Metal handrails are stronger and more durable than other types of handrails but they are not as attractive. Metal handrails can be made from metal U-channel, black iron gas pipe, galvanized steel gas pipe or polished brass pipe. Metal U-channel is not as strong as the three types of pipe. Metal handrails can be assembled with a power screwdriver in just a few minutes. While metal pipe handrails were once used outdoors or in factories, hospitals or schools, they are now also used in converted loft apartments with post-modern decor.
Things You'll Need
- Black iron, galvanized steel or polished brass pipe cut into 4-feet sections
- Flange mounts
- Pipe nipples
- two 90-degree elbow fittings
- Power screwdriver and socket set
- Appropriate fasteners for your type of wall
- Large magnet or stud finder
- Carpenters' pencil
- three to six bags of quick-drying concrete mix (if making a free-standing rail)
- Flat-sided gravel
- Plumb bob
- Spirit level
Examine the wall where you intend to mount your metal handrail. If it is made of Sheetrock (drywall), use a magnet or stud finder to locate the nearest studs. If possible, place the flange mounts on these studs. If not, use molly bolts when attaching a metal handrail to Sheetrock to prevent it from being pulled loose. Use lag bolts to attach a metal handrail to concrete. Use wood screws to attach it to a paneled wall or outdoors on the side of a house or outbuilding.
Measure the length of the wall where you want to install your handrail. You will need one T-fitting and flange mount every four feet to support the rail between the two ends. If your rail will be free-standing instead of attached to a wall, you will need one post and T-fitting about every four feet. An eight-foot-long, free standing rail would need three 48-inch pipes for posts, two 90-degree elbows, and one T-fitting. A 12-foot-long wall would need two T-fittings, two elbows and four pipes.
Screw one of the 90-degree elbows onto one end of your first section of pipe. Screw a T-fitting onto the other end. Screw the second piece of pipe into the first T-fitting. Screw additional T-fittings and pipe sections as needed until you have a rail of the desired length. Finish with the second 90-degree elbow.
Screw pipe nipples into each flange mount. Pipe nipples are short sections of connector pipe that are threaded at each end. Screw the other end of each pipe nipple into the 90-degree elbows and into each T-fitting.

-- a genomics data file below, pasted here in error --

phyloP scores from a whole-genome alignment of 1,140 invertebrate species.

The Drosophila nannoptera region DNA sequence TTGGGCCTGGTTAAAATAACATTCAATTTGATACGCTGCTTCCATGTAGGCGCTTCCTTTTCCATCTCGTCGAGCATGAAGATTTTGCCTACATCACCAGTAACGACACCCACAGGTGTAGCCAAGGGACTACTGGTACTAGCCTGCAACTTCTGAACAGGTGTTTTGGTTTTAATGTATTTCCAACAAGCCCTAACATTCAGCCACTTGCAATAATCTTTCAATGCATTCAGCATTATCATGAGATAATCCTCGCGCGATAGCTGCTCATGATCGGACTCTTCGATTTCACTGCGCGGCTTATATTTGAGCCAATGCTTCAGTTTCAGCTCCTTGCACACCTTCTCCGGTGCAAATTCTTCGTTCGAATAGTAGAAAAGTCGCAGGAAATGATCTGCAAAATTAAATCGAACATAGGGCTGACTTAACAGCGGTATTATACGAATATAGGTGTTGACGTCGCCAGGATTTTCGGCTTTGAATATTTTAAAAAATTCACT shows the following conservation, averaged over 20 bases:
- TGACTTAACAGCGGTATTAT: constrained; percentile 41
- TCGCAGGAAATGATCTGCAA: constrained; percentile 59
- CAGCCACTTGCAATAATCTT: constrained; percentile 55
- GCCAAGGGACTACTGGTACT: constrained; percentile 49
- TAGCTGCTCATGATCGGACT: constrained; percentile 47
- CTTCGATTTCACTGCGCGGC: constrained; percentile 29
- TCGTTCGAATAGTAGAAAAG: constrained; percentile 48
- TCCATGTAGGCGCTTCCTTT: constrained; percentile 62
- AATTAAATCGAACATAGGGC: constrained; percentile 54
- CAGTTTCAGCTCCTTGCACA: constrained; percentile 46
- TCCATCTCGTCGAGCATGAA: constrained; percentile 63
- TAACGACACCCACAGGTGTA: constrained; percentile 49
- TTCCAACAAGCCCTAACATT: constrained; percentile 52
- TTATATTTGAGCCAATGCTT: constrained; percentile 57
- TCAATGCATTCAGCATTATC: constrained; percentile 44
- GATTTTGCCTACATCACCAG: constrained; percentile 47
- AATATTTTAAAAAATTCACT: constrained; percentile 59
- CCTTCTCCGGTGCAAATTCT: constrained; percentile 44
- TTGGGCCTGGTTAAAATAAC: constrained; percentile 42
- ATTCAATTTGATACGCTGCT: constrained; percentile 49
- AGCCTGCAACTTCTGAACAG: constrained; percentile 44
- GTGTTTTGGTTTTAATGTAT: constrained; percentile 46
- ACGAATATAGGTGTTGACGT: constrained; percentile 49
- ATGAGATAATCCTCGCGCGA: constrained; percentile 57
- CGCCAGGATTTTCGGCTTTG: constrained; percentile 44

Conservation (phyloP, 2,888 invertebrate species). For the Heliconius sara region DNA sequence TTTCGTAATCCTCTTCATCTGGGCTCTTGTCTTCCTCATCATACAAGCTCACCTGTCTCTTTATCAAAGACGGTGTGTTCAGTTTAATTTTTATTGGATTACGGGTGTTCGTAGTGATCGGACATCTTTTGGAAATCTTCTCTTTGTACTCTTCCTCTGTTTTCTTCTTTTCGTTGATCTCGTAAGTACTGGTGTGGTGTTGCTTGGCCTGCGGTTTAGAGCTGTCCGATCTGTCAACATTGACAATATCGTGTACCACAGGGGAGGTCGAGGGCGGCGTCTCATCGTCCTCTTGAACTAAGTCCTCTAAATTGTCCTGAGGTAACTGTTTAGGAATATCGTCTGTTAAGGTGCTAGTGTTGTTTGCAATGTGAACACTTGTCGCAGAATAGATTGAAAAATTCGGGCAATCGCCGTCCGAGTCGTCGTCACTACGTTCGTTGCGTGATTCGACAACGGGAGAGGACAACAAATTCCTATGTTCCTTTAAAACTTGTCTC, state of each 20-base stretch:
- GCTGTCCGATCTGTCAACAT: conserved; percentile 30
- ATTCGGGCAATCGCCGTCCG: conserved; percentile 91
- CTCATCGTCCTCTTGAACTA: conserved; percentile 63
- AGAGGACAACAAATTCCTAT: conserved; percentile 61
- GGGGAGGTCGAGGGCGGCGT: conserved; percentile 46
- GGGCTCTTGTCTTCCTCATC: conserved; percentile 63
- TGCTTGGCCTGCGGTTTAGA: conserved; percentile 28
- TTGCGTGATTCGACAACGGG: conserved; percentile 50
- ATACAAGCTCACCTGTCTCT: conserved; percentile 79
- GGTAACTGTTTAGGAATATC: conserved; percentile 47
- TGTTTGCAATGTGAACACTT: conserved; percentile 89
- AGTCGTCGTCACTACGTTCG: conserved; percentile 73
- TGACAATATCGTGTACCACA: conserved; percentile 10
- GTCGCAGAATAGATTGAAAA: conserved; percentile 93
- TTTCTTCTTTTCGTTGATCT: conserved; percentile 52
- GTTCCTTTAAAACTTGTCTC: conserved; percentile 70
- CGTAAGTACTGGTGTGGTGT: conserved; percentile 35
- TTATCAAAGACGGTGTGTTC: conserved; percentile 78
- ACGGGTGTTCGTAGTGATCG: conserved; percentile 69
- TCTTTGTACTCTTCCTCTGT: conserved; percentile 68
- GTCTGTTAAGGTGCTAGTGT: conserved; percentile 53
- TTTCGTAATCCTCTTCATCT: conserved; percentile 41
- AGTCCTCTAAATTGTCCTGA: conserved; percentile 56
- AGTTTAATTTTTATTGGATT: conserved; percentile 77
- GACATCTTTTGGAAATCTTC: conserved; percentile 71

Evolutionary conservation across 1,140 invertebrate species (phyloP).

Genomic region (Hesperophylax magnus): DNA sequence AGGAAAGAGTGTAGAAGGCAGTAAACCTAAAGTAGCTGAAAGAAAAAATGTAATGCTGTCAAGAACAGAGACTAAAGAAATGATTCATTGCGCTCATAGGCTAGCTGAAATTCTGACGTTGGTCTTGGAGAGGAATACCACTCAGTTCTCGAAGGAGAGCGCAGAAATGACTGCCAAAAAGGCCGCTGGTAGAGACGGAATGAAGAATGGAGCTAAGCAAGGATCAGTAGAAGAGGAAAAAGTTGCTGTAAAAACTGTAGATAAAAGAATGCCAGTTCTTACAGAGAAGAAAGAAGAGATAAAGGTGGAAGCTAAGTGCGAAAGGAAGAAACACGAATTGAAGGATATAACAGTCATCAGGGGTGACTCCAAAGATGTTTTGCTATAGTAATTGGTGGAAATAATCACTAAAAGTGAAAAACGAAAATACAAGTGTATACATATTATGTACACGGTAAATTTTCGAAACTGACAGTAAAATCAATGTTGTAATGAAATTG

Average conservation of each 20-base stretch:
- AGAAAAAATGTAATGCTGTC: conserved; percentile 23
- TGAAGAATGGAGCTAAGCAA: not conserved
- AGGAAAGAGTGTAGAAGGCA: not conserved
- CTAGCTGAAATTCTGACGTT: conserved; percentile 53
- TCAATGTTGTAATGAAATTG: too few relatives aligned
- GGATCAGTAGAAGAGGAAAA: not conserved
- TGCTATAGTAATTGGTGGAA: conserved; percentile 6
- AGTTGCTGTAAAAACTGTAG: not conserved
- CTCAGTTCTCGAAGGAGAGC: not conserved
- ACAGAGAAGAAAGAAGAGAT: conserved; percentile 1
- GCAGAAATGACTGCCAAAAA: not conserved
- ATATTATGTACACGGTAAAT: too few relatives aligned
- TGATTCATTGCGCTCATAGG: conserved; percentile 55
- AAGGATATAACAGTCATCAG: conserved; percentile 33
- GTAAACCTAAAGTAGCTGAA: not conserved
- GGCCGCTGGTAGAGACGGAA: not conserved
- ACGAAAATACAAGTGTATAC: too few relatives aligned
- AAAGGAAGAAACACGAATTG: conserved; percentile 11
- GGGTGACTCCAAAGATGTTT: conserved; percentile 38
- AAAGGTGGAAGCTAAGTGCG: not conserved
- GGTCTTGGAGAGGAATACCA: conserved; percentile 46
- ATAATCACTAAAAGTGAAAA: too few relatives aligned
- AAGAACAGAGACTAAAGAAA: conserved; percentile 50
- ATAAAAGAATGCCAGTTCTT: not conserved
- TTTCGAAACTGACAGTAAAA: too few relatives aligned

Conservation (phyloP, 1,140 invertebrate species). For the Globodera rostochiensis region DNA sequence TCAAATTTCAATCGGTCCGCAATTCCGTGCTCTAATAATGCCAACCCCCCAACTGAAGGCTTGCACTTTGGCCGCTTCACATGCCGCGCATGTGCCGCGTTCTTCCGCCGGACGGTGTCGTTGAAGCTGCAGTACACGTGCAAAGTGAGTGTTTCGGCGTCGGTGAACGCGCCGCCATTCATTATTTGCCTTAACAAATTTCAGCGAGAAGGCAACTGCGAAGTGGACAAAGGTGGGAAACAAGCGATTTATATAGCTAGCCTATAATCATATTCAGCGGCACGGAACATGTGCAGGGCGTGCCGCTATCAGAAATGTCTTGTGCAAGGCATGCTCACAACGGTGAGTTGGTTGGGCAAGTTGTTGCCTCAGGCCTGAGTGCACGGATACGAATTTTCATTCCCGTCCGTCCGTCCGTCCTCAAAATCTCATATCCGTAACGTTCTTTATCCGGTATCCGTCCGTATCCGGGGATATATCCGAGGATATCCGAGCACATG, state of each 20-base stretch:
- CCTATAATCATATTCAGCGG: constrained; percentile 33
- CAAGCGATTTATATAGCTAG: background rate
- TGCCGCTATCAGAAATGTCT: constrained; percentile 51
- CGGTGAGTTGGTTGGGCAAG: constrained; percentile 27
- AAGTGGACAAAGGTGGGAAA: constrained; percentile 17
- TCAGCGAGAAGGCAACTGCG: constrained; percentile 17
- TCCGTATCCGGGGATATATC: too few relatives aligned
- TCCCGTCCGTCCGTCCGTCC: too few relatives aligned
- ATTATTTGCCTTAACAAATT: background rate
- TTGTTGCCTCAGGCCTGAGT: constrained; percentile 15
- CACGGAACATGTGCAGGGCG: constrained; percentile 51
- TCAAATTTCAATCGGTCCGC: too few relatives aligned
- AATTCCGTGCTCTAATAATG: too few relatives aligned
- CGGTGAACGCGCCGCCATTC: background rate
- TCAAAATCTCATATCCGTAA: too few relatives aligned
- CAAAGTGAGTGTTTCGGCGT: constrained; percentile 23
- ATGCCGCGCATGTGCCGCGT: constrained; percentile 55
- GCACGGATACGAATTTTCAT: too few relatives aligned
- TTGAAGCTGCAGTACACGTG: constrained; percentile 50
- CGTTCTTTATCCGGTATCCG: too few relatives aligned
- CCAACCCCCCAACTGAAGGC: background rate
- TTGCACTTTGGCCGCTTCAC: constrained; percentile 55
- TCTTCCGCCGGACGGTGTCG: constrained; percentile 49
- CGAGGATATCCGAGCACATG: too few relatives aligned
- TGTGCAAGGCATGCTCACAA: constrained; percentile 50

Hold the rail to the wall and mark the positions of each flange mount with a carpenters' pencil. Screw the flanges into the wall using the appropriate type of fastener: lag bolts for concrete or stone, molly bolts with Sheetrock screws for Sheetrock, or wood screws for paneling or wood-sided buildings.
Put all your weight on the handrail. It should not bow, wiggle or rattle when pulled or shaken. If it does, tighten all screws an extra quarter turn at a time, beginning with the 12 o'clock screw, then the one at 6 o'clock, then 9, then 3. Put all your weight on the sections between rails. If it bows, add an extra T-fitting, nipple and flange mount between the two ends of your metal hand rail for added support.
Dig one 6-inch to 8-inch diameter post hole for every four feet of rail if you want to make a free-standing metal hand rail. Instead of pipe nipples, use a 4-foot length of pipe that is threaded at one end. Screw the threaded end of the post pipes into each of the two 90-degree elbows and each T-fitting. Set the handrail so that each pipe fits into one of the holes at least one foot deep. Fill the space around each pipe post with flat-sided gravel.
Mix quick-drying concrete in a wheelbarrow and fill each post hole. Hang a plumb bob from a spirit level and place it on top of each end of the rail. Adjust the rail until the plumb bob and posts are vertical to the ground. Brace the rail in the correct position until the concrete sets.
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